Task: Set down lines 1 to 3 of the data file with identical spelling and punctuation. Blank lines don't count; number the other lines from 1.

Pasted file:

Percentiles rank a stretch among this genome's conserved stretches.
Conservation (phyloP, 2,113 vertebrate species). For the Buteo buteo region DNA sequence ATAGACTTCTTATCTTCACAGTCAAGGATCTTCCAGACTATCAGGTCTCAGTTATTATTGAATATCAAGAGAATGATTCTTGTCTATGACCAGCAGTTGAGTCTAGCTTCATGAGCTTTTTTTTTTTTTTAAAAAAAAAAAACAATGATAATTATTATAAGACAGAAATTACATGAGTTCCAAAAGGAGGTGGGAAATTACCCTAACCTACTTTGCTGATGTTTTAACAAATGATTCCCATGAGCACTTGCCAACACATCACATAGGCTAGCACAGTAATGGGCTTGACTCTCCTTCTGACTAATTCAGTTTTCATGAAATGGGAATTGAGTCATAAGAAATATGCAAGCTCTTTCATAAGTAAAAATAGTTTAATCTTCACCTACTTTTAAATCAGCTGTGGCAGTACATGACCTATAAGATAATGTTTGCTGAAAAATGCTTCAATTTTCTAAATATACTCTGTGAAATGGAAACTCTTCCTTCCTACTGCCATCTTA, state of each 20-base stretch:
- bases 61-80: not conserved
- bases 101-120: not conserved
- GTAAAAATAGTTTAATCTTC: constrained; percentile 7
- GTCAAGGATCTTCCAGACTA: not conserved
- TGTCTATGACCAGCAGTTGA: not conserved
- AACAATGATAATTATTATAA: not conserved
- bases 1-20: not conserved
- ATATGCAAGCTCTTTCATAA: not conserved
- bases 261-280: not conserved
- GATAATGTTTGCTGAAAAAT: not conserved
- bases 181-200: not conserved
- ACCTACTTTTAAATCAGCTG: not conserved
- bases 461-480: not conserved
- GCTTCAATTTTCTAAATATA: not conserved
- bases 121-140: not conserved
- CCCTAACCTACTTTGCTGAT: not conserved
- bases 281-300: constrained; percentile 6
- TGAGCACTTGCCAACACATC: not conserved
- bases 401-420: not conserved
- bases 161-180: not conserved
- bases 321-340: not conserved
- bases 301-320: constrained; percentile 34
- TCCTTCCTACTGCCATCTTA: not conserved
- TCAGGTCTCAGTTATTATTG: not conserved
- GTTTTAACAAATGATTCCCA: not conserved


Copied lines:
Percentiles rank a stretch among this genome's conserved stretches.
Conservation (phyloP, 2,113 vertebrate species). For the Buteo buteo region DNA sequence ATAGACTTCTTATCTTCACAGTCAAGGATCTTCCAGACTATCAGGTCTCAGTTATTATTGAATATCAAGAGAATGATTCTTGTCTATGACCAGCAGTTGAGTCTAGCTTCATGAGCTTTTTTTTTTTTTTAAAAAAAAAAAACAATGATAATTATTATAAGACAGAAATTACATGAGTTCCAAAAGGAGGTGGGAAATTACCCTAACCTACTTTGCTGATGTTTTAACAAATGATTCCCATGAGCACTTGCCAACACATCACATAGGCTAGCACAGTAATGGGCTTGACTCTCCTTCTGACTAATTCAGTTTTCATGAAATGGGAATTGAGTCATAAGAAATATGCAAGCTCTTTCATAAGTAAAAATAGTTTAATCTTCACCTACTTTTAAATCAGCTGTGGCAGTACATGACCTATAAGATAATGTTTGCTGAAAAATGCTTCAATTTTCTAAATATACTCTGTGAAATGGAAACTCTTCCTTCCTACTGCCATCTTA, state of each 20-base stretch:
- bases 61-80: not conserved